Evolving Thoughts

Evolution, culture, philosophy and chocolate! John Wilkins' continuing struggle to come to terms with impermanence... "Humanus sum, nihil humanum a me alienum puto" - Terence

Friday, December 10, 2004

One Flew over the Deist's Nest

Doing the rounds at the moment is this, seen on a few newsgroups:

Top atheist and professor Anthony Flew has finally admitted the obvious--that life is too complex to have arisen by natural causes. He now believes in the essentials of Intelligent Design theory and a "limited God", based on scientific evidence.

The greatest scientific deceit in history has been dealt a serious blow.

Rubbish. Flew's deism is antithetical to Christian and Islamic theism, for a start (Flew says as much) and all he is claiming is Spinoza's god - the distant and first causing god who has no personal agenda or relationships. And his reason is surprisingly weak - he cannot conceive how DNA got going.

Now I think there is a flaw here. It is often said (for example by Dawkins) that evolution got going when the first molecule acquired (by "chance") the property of being able to replicate itself. So for evolution to begin there had to be, it is said, a first replicator.

But this is a mistake - replicators are a sufficient cause of evolution, but they are not, in my opinion, necessary for it. And if they are not necessary for it (and in particular not necessary for natural selection) then they can themselves evolve using ordinary Darwinian processes of optimisation of fidelity of reproduction by selection.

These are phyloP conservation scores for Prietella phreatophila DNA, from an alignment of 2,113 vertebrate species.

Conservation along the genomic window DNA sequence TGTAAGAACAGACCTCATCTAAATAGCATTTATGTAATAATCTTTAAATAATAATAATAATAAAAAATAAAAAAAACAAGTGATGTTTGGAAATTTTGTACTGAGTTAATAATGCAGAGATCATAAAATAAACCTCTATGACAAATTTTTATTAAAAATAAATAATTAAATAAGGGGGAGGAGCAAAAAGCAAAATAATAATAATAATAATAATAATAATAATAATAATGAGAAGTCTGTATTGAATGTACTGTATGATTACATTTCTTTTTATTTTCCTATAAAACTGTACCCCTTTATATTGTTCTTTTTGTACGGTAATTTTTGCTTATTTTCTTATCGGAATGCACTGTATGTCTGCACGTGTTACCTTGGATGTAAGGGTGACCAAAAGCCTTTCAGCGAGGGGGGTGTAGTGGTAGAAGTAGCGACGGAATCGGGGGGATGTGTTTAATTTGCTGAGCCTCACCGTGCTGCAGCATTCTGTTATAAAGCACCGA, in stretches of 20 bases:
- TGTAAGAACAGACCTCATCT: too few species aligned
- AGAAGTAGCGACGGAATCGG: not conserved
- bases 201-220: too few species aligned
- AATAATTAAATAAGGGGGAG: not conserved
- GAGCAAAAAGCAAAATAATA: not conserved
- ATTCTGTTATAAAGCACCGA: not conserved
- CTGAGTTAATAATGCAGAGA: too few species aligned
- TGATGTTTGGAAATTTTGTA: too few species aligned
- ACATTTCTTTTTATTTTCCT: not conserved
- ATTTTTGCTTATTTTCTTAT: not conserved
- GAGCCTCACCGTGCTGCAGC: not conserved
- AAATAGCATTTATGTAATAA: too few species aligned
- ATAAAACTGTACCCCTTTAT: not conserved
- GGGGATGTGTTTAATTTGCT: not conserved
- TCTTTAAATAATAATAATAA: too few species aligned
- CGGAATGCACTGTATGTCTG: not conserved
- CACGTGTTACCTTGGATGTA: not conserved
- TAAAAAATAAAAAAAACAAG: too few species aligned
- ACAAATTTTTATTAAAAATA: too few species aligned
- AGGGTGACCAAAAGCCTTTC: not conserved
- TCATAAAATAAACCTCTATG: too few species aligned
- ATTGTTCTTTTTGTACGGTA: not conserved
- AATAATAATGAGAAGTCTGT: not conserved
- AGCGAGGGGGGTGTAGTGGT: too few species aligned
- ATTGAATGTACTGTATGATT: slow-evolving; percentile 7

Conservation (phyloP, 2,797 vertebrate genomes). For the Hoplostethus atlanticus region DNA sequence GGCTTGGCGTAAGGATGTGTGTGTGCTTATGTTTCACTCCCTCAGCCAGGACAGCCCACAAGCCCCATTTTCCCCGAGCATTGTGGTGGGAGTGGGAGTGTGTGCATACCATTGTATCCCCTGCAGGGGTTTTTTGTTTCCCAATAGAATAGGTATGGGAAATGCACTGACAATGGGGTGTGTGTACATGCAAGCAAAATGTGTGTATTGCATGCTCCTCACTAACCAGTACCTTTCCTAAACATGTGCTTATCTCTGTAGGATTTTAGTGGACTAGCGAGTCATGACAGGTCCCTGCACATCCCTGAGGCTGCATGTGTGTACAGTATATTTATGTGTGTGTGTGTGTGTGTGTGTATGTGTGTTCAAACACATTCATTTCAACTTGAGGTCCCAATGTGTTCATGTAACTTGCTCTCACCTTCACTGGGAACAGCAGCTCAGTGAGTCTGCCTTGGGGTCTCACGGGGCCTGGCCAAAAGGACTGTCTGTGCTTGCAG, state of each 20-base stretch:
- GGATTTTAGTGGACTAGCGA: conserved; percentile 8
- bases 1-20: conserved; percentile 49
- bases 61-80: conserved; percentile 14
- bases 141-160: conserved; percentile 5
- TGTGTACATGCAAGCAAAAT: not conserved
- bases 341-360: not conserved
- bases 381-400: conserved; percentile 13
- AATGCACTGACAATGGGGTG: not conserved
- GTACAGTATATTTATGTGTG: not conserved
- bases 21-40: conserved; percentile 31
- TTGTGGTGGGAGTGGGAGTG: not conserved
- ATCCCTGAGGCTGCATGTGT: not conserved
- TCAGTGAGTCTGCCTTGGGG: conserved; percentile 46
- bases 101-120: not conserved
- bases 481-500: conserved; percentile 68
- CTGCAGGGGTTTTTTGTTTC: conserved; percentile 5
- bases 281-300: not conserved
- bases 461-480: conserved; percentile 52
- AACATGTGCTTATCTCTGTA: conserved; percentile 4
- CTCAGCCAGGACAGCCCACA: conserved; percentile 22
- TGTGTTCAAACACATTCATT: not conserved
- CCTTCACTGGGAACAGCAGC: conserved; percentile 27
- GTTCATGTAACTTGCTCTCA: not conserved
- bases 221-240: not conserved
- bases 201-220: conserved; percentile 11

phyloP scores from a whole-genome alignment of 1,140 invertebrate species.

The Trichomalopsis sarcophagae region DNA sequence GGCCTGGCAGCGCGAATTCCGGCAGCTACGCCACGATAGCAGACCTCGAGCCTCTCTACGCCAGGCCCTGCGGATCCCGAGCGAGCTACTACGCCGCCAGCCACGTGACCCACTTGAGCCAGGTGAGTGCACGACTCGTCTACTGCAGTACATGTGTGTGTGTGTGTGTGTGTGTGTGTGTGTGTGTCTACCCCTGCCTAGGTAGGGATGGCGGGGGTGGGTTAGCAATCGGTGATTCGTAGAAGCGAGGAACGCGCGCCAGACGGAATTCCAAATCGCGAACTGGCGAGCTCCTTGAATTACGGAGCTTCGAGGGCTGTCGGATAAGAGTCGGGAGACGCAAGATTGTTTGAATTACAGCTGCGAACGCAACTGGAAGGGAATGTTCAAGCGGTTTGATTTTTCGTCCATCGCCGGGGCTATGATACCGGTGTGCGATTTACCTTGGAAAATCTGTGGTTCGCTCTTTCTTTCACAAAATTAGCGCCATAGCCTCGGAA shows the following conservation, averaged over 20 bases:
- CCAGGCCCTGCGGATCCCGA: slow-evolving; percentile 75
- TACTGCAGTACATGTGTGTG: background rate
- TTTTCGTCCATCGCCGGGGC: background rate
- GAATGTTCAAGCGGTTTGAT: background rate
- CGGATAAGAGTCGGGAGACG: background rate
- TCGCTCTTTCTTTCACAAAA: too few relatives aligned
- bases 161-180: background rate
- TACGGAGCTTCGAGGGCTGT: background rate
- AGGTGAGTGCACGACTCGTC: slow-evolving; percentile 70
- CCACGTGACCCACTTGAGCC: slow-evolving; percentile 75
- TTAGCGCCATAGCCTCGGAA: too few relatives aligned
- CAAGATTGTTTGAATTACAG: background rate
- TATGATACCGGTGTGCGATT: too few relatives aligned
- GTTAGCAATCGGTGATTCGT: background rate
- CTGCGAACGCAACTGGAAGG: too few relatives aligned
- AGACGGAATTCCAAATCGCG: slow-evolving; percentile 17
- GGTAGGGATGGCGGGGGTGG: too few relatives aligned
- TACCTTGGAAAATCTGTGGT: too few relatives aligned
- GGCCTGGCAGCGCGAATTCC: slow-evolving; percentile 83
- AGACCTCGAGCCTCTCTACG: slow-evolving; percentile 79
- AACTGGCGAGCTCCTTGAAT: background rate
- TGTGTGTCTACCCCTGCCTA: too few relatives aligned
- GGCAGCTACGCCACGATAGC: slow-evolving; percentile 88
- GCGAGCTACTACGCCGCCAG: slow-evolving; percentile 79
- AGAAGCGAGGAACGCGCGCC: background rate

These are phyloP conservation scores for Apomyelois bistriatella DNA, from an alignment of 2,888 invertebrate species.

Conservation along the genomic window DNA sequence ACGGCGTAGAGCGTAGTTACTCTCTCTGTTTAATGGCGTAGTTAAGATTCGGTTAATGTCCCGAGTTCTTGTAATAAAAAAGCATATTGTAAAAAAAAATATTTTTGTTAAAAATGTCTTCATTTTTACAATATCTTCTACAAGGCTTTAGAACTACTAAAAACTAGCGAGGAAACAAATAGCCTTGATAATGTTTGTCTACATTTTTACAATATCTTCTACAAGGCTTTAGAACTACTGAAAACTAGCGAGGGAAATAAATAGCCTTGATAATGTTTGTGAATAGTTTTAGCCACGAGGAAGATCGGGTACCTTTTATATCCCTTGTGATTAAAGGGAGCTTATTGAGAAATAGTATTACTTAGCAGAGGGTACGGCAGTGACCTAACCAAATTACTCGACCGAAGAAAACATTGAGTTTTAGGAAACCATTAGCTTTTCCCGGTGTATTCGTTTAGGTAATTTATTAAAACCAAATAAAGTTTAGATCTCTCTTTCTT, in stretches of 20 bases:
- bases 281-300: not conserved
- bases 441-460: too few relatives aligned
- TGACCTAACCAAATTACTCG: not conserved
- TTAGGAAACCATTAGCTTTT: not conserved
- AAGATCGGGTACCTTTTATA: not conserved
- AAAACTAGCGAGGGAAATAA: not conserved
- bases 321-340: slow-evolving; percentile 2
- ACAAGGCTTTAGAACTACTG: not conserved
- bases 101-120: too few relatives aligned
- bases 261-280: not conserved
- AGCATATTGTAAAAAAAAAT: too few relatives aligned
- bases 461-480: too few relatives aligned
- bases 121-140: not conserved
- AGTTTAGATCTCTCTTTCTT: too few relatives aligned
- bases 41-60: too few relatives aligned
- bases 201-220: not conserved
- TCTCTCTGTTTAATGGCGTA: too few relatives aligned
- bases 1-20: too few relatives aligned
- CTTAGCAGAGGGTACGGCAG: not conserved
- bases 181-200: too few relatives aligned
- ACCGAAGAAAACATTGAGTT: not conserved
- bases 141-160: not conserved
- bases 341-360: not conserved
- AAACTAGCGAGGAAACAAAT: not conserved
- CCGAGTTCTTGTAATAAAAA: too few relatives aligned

If the original protobiological reactions generated copies of themselves, there will be differences in the stability and fidelity of copying for the different elements of that reaction cycle. Variants that are more stable will generate more copies, and variants that are more high fidelity than others will generate more copies like themselves. Selection will do the rest, and the end product will be replicators (RNA initially, followed by DNA). So there is a (feasible) argument that accounts for the evolution of replicators before there were any. Hence, the conclusion is based on an argumentum ad ignoratium.

There is no logical conundrum here. It concerns me that Flew does not see this, but then he is only following the standard opinion of hard selectionists like Dawkins. But his argument is an argument from ignorance. He may find it compelling personally, but it is not compelling logically.